Hi guys - hope you can help.
I have removed the plaster board from my chimney breast. The idea being
that I will build a frame for my new LCD TV, cover with drywall and get
a plasterer in to complete.
However, having removed the board it appears to have been 'dabbed' onto
the breeze-block wall of the chimney. This has mostly come-off but I am
left with a number of random 'dabs' on the wall. Can anyone tell me the
best method for removing these as I would like a flat wall to start on.
I know, it does sound a bit lame! :)
The one or two I have managed to remove have taken a reasonable chunk
of the breeze block out so I wondered if there was anything that would
help to break them down - water, chemicals etc?
No quoting, but I've a load on, so am telepathetic. I *know*. Give
the dabs a light fast tap or two with a smorl hammer to crack 'em
before going at them sideways at a shallow angle with a hammer and
I nearly wrote that! - but then realised the OP doesn't actually mention
a fireplace, and the presence of existing plasterboard made me think it
more likely there isn't one, and therefore he's planning on fitting the
thing at a sensible height.
I agree that it's very odd how many people seem to be fitting these
things above the mantlepiece. Trouble is, in the
conventional/traditional living room arrangement, IME you have chairs
arranged around the fireplace, with the TV to one side or in the corner.
That's fine with a 24" box, but in most places there isn't room for a
40" flatscreen job to sit there or evan attach to the wall next to the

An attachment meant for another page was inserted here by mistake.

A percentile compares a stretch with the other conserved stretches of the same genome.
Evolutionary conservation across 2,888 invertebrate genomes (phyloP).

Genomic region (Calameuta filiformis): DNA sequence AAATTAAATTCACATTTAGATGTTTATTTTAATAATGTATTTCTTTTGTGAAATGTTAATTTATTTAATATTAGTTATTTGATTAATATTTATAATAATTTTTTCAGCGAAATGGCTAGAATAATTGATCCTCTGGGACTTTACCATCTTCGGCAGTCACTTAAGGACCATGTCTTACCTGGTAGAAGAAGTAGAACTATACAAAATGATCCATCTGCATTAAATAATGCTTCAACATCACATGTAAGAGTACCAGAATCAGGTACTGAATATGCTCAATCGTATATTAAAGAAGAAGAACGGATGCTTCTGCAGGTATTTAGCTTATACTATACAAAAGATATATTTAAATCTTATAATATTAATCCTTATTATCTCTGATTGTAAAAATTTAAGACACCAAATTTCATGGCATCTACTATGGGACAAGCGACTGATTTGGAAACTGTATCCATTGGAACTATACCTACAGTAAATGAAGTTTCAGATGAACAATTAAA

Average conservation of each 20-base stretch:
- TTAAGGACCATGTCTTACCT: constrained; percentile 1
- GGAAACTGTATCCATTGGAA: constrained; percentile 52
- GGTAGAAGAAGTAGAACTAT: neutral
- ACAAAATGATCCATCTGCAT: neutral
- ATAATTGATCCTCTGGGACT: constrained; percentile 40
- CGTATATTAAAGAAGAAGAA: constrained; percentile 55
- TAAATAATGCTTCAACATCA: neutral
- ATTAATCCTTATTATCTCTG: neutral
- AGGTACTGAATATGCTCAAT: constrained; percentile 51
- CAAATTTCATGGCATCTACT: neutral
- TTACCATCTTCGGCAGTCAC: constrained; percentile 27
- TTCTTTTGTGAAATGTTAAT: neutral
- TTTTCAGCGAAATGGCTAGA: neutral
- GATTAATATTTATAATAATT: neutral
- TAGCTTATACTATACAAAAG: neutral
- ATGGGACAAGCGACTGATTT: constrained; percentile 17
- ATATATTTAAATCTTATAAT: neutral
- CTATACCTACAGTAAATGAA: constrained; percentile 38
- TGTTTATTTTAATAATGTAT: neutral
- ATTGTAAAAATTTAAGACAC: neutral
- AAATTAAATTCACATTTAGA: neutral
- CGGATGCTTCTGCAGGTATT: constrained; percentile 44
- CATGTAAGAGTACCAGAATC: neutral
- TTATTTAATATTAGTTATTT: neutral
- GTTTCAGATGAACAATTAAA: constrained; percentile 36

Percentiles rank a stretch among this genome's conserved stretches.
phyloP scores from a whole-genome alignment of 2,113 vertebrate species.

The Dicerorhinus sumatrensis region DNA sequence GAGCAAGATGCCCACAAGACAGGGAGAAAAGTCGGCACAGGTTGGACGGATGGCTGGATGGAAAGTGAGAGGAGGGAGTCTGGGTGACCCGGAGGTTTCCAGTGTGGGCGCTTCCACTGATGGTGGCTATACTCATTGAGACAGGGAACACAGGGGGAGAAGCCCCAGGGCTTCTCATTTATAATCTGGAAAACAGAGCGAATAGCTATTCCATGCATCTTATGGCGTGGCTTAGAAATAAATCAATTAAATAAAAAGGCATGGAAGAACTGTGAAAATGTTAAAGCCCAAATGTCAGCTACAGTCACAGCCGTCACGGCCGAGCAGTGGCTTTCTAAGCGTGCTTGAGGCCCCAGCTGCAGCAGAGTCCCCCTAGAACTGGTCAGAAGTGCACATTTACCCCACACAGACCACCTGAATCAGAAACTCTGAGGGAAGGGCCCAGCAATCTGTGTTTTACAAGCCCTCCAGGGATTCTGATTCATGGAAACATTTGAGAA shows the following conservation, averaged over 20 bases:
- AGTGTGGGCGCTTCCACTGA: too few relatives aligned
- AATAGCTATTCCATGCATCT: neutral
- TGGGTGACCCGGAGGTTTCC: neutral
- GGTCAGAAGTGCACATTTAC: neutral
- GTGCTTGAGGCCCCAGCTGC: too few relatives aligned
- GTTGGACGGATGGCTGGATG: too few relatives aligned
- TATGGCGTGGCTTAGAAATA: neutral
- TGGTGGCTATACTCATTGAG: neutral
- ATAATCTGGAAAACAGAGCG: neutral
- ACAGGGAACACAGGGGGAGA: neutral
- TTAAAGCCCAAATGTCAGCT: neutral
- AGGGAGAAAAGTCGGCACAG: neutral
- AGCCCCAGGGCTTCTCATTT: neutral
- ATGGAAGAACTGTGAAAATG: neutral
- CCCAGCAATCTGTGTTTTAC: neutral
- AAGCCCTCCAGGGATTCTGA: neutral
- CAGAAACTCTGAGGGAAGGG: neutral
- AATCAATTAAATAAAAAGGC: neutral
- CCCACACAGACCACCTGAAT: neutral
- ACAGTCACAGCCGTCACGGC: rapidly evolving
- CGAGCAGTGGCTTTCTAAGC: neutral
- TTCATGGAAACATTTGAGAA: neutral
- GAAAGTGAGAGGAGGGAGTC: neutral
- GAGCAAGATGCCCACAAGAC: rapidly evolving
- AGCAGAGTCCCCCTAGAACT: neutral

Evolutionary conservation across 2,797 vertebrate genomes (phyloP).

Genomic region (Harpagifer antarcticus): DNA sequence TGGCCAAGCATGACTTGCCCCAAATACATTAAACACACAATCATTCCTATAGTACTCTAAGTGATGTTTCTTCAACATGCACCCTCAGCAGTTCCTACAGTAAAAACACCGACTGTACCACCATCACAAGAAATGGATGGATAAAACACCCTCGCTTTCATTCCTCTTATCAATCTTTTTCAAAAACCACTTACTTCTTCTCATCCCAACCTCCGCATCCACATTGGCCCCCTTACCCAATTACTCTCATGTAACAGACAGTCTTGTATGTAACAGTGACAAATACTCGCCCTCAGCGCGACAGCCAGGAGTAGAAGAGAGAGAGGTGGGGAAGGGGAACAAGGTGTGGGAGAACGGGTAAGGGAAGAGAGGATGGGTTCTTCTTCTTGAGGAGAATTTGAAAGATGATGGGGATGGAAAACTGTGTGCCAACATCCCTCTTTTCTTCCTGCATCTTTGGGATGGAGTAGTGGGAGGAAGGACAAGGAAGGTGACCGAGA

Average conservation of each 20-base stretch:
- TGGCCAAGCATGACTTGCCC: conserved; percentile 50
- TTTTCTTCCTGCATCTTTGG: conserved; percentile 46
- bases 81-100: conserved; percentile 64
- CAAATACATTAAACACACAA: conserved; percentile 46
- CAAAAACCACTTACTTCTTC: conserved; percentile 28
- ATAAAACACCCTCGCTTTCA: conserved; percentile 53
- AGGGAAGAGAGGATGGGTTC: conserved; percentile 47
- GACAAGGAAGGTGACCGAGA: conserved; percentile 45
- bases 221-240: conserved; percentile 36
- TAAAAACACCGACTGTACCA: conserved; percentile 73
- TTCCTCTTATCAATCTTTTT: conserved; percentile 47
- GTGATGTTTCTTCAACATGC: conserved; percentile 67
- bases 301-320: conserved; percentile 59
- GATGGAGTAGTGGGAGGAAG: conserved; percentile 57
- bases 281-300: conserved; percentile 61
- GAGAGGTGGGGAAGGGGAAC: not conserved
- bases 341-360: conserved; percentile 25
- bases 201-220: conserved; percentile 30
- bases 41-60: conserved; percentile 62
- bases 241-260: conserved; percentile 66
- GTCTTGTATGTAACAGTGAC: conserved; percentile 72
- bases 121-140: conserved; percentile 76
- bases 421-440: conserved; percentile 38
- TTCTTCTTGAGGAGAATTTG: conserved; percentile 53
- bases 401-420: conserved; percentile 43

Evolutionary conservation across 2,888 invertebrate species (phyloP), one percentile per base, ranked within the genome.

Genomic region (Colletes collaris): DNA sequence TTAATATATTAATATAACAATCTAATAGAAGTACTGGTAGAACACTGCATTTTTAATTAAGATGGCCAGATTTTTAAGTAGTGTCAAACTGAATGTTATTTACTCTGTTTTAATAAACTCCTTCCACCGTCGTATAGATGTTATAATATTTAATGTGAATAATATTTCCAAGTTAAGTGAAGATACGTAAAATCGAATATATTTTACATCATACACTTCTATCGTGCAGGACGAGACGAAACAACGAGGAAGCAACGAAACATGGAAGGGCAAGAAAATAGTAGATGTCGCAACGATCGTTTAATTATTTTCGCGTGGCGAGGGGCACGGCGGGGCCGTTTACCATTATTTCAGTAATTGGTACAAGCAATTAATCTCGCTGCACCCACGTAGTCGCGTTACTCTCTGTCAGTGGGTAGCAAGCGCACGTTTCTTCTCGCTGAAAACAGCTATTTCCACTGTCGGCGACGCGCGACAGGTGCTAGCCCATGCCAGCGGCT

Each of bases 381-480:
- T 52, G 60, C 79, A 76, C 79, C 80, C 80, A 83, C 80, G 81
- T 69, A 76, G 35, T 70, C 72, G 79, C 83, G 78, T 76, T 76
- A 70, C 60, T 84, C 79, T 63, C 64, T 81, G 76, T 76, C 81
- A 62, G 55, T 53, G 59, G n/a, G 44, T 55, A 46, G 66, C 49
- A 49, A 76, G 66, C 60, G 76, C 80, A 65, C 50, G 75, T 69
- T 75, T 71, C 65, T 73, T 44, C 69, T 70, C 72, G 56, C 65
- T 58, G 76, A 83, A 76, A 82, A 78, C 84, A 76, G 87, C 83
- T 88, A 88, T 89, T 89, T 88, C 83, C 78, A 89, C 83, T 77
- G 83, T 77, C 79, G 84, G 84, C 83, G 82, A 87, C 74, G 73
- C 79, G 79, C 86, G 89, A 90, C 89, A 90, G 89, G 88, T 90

chimmney breast. It would certainly put me right off buying one.
The plan is to build an extension to the chimney breast wall - bringing
it out by a few inches. Where the file was there should be a small
recess for ornaments etc, no fire surround (obviously) meaning the
screen will be mounted much lower. I have allowed for the minimum air
space recommended by Sony also. I knocked up a before and after type
image - see below - comments welcome!
AIUI, the sight-line between you sitting (slouching) and
the centre of the 'telly' should be five-degrees or so downwards.
[Your _before_ looked about right]
Tilting your head back to allow an upward sight-line leads to
At that height when you "slob" in the seats the picture from the Sony will
be dark as the vertical viewing angle of the Sony's very poor compared to
CRT and plasma.
My mate positioned his 32" Sony LCD above the fire place in house, has was
having organisms about how good it looked etc, standing in the room at a
distance it looked good, going up close looked as good as LCD gets (crap
basically, escaped pixels all over the place), but disadvantage was found as
soon as you sat down, picture was dark and unwatchable
Anyway ended up placing it on a 2 shelf stand thing in front of the fire
place (disused) so that your eye height when stting down is in the centre
third of the screen as recommended by manufacturer, which is why they can
supply a shelf/stand that positions it at the right height for optimal
Suppose it could be mounted slightly tilted to allow for that?
I reckon there will be a big market in contraptions to
support/hang/display/use these things (if there isn't already?). I
envisage various heavy-duty trapezium(?) or angle-poise-type brackets
whereby the TV can be stored away flat against a wall and brought out
quickly and easily, to be positioned at whatever height's required for
whoever's viewing it.
We've got one for our computer screen as we have no space for a desk (we
also have cordless keyboard + mouse and use a large wooden chopping board as
The monitor arm is rated for much higher weights than our 17" and the holes
for fixing them to the screens are a VESA standard. I suspect many larger
LCD TVs would be happy to sit off it.
...at which point, give up on the HDTV and get a nice (cheaper) PJ and
invest a couple of hundred in a different screen.
As someone's tag-line once read... "You measure your screen in inches?,
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